I started the book by discussing how to navigate through medical institutions such as the hospital, the physician’s office, and the rehab facility. Then I decided to add a section about the most common chronic conditions such as heart failure, high cholesterol, and high blood pressure. Next, I added a section on management of acute symptoms: since patients typically say “I’m short of breath” and not “I’m having an exacerbation of congestive heart failure,” I organized this part by symptom. Then I realized I could demonstrate how the caregiver’s response to an acute medical symptom such as nausea or dizziness might vary depending on the goals of care, so I modified the chapters accordingly. The result is a comprehensive guide to medical care for frail older people. I hope that families will view it as a companion to take with them as they proceed along the caregiving journey. It can be a difficult journey, but it can also be rewarding and enjoyable.  Caregivers just need the right tools and a friendly guide to assist them.

January 19, 2020

Where Have All the Doctors Gone?

The New York Times began the new year with a spate of bad news, including a column with the imploring title “Older People Need Geriatricians” and the despairing subtitle, “Where Will They Come From?” The author, Paula Span, who has for years written insightful and informative articles about aging, made a number of valid points about the shortage of geriatricians: projections are that the US will need over 33,000 geriatricians in just five years, but there are only about 7000 in practice today; and one-third of training slots in geriatric fellowship programs went unfilled last year. 

What struck me about the article is that I recall the NY Times running a very similar piece a few years ago. A quick search revealed that indeed, exactly 4 years ago, the Times had a piece called “As the Population Ages, Where Are the Geriatricians?” This essay pointed out that geriatricians are just about the lowest paying subspecialists in the US, earning less than half of what a cardiologist typically makes. They even make significantly less than a general internist—though geriatricians have more training.

The Times is not the only major newspaper to bring the issue to public attention. As far back as 2013, the Wall Street Journal had a column “Desperately Needed: More Geriatricians.” A year later the same paper ran another piece with the same theme but a possible fix. Entitled “A Remedy for the Looming Geriatrician Shortage,” it reported on a consortium involving four medical schools, Icahn, Johns Hopkins, Duke, and UCLA, that focuses on training medical school teachers. Instead of aspiring to develop full-fledged geriatricians, they offer 3-5 day, intensive training modules to medical school faculty members to enable them to transmit expertise in falls, dementia, incontinence, delirium, and other geriatric topics to their students. Funded by the Reynolds Foundation, the program had managed to train 430 physicians over the course of 10 years. The “Program for Advancing Geriatrics Education” (PAGE) ended in 2017.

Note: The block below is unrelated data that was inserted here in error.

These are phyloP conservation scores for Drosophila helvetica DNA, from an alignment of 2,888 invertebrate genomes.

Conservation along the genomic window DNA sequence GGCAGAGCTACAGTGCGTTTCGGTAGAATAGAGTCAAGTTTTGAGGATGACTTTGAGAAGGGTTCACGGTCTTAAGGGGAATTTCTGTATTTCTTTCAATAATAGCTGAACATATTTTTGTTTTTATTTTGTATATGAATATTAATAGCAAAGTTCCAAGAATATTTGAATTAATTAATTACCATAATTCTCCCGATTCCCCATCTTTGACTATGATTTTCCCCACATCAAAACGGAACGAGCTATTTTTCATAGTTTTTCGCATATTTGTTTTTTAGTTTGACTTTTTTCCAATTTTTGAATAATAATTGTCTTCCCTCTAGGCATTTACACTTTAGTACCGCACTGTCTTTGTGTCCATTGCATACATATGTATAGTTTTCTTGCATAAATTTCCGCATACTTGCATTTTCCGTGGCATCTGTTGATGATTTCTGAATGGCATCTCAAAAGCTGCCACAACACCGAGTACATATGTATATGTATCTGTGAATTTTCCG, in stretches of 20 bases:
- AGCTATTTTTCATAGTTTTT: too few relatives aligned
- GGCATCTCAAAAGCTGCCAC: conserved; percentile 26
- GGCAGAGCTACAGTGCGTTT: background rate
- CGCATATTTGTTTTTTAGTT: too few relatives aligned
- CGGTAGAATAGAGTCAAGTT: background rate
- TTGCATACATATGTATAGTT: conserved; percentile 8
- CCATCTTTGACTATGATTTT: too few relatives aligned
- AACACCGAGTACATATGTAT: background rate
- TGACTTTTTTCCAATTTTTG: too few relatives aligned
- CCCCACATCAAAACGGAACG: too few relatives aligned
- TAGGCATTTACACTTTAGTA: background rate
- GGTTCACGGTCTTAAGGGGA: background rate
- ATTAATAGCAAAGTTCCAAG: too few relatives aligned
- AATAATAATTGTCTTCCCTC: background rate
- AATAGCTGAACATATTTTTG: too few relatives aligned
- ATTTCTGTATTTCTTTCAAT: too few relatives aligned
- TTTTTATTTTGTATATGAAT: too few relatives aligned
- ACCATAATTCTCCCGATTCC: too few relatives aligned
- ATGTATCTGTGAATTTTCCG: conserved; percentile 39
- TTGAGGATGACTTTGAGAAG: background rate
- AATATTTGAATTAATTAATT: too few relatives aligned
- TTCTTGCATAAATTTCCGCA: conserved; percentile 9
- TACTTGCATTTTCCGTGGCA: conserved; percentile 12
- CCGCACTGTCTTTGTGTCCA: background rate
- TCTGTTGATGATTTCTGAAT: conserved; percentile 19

The real problem, as implicitly acknowledged by PAGE, is not so much the shortage of geriatricians as the lack of geriatric medical expertise. So why has it been so difficult to remedy the situation—the gap between supply and demand has been growing, not shrinking? And what are we going to do about it?

Several explanations have been advanced, each with a corresponding solution. Since compensation for geriatricians is comparatively poor, economists argue, just improve salaries. This means modifying the Medicare fee schedule since the patients under discussion are almost all on Medicare. Since it’s going to be very hard to increase the size of the total pie, giving a larger share to physicians who see geriatric patients will mean giving a smaller share to cardiologists and orthopedists. That won’t go over well with the cardiologists and the orthopedists, not to mention the gastroenterologists, ophthalmologists and other procedure-oriented specialists, who are all well-paid under the current system. Pervasive ageism is another probable cause. More physicians are likely to want to care for older patients if the society as a whole values older people. Society doesn’t and physicians, who are after all members of society, tend not to either. In fact, the reason that so many of the young physicians who accept geriatric fellowship residency slots are from other countries is that ageism is perhaps not so endemic in the developing world. Changing attitudes is going to be even more difficult than modifying the Medicare fee schedule. 

In light of the obstacles faced by each of the proposed solutions, we need to turn to a quintessentially geriatric way of looking at the world: instead of seeking a magic bullet, instead of expecting that there is one root problem and therefore just one problem that needs fixing, we should accept that the problem is multifactorial. Poor reimbursement, ageism, the absence of procedures, insufficient role models all contribute to the shortage of geriatricians and the lack of geriatric expertise among generalist physicians (both internists and surgeons). The fix will likewise have to be multifactorial. Build on pioneering strategies that involve co-management by a geriatrician and an orthopedist for hip fracture patients. Develop screening tools for frailty and refer the frailest of the frail to geriatricians. Maybe we can’t make a great deal of headway in any of these arenas, but perhaps we can improve things a little bit in each of them. And that would be a good start.